Event Announcements – Members may post one notification of an upcoming event that may be of interest to fellow members, if the original poster does not benefit financially from the event. Such threads may not be “bumped” excessively. Premium members may post their own notices in the Event Announcements forum.

Charities/Rescues – Announcements for charitable or fundraising events can only be made for 501(c)(3) tax-exempt organizations. Special exceptions may be made, at the moderators’ discretion and direction, for board-related events or fundraising activities in extraordinary circumstances.

Occasional posts regarding horses available for adoption through IRS-registered horse rescue or placement programs are permitted in the appropriate forums, but these threads may be limited at the discretion of the moderators. Individuals may not advertise or make announcements for horses in need of rescue, placement or adoption unless the horse is available through a recognized rescue or placement agency or government-run entity or the thread fits the criteria for and is located in the Giveaways forum.

5. Do not post copyrighted photographs unless you have purchased that photo and have permission to do so.

6. Respect other members.
As members are often passionate about their beliefs and intentions can easily be misinterpreted in this type of environment, try to explore or resolve the inevitable disagreements that arise in the course of threads calmly and rationally.

If you see a post that you feel violates the rules of the board, please click the “alert” button (exclamation point inside of a triangle) in the bottom left corner of the post, which will alert ONLY the moderators to the post in question. They will then take whatever action, or no action, as deemed appropriate for the situation at their discretion. Do not air grievances regarding other posters or the moderators in the discussion forums.

Please be advised that adding another user to your “Ignore” list via your User Control Panel can be a useful tactic, which blocks posts and private messages by members whose commentary you’d rather avoid reading.

7. We have the right to reproduce statements made in the forums.
The Chronicle of the Horse may copy, quote, link to or otherwise reproduce posts, or portions of posts, in print or online for advertising or editorial purposes, if attributed to their original authors, and by posting in this forum, you hereby grant to The Chronicle of the Horse a perpetual, non-exclusive license under copyright and other rights, to do so.

8. We reserve the right to enforce and amend the rules.
The moderators may delete, edit, move or close any post or thread at any time, or refrain from doing any of the foregoing, in their discretion, and may suspend or revoke a user’s membership privileges at any time to maintain adherence to the rules and the general spirit of the forum. These rules may be amended at any time to address the current needs of the board.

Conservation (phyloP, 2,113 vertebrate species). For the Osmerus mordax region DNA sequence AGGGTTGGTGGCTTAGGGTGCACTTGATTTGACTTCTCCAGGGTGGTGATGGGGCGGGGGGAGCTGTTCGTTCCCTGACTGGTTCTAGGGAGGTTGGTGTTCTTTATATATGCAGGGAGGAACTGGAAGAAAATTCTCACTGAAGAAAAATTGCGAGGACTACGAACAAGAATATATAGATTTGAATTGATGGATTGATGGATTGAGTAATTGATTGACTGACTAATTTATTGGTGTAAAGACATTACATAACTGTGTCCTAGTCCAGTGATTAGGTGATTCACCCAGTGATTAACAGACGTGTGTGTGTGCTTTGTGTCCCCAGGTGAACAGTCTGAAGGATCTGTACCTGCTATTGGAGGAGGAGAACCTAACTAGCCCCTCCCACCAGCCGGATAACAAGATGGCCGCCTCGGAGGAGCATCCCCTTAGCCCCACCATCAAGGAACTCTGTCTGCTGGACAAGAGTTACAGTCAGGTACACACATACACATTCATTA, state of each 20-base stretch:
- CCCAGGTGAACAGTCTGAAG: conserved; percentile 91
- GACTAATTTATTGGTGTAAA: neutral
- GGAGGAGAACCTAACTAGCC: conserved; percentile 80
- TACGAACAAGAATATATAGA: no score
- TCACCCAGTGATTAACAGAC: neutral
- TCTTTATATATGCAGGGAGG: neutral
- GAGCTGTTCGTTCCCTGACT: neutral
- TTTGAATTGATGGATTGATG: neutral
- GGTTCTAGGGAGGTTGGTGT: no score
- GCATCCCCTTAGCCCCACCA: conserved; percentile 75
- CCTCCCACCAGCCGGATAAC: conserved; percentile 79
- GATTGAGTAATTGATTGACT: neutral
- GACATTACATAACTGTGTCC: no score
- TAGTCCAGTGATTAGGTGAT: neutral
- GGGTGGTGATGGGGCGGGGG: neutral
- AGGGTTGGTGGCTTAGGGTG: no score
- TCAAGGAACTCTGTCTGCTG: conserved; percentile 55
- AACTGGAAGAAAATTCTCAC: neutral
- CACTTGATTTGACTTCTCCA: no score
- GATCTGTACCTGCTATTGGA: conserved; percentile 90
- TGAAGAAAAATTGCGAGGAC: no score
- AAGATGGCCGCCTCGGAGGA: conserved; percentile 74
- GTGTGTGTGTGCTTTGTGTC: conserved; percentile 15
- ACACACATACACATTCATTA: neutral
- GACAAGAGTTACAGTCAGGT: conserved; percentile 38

Please see our full Terms of Service and Privacy Policy for more information.

Thanks for being a part of the COTH forums!

(Revised 1/26/16)
See more
See less

Dental issues and concerns to be aware of

Collapse
X
  • Filter
  • Time
  • Show
Clear All
new posts

  • Dental issues and concerns to be aware of

    I wanted to share my story so that you as a horse owner have more information on restorative dental work on premolars and molars and not have to go through what my horse is dealing with. 2 years ago my horse was found to have a cracked and broken #210 (left side upper). Recommendations were to have a Equine Dentist look at my horse when he was back in town. Placed on antibiotics until seen. Broken part pulled then root canals and filling were done to the tooth. Later on the same process was repeated on #110 (right side upper). Since then my horse has suffered with mild to serve sinus infections. Finally after a CTscan that show an opening from the tooth area to sinus, we had to have the tooth punched out through the sinus. This happened on 1-18-13 followed by a 6 day stay in the hospital. LOTS has happened since then with the sinus infections clearing with antibiotics then as soon as he if off, the infections are back. He is now in the hospital receiving high volume flushes, IV antibiotics and may be facing another surgery. 4 out of the 5 Vets who have seen my horse have said that it is almost impossible for root canals and fillings to be successful in the molars of horses. Do your home work and ask lots of questions. Go for the second opinions. Yes it will cost more up front but it's a lot cheaper than what I have paid and still paying but that's not the most upsetting part. The most upsetting and heart breaking part is what my poor horse has endured. I have seen articles discussing successes but what about the failures and the cost of those failures? Oh, the horse is only 12 years old and has been followed yearly for dental needs.

  • #2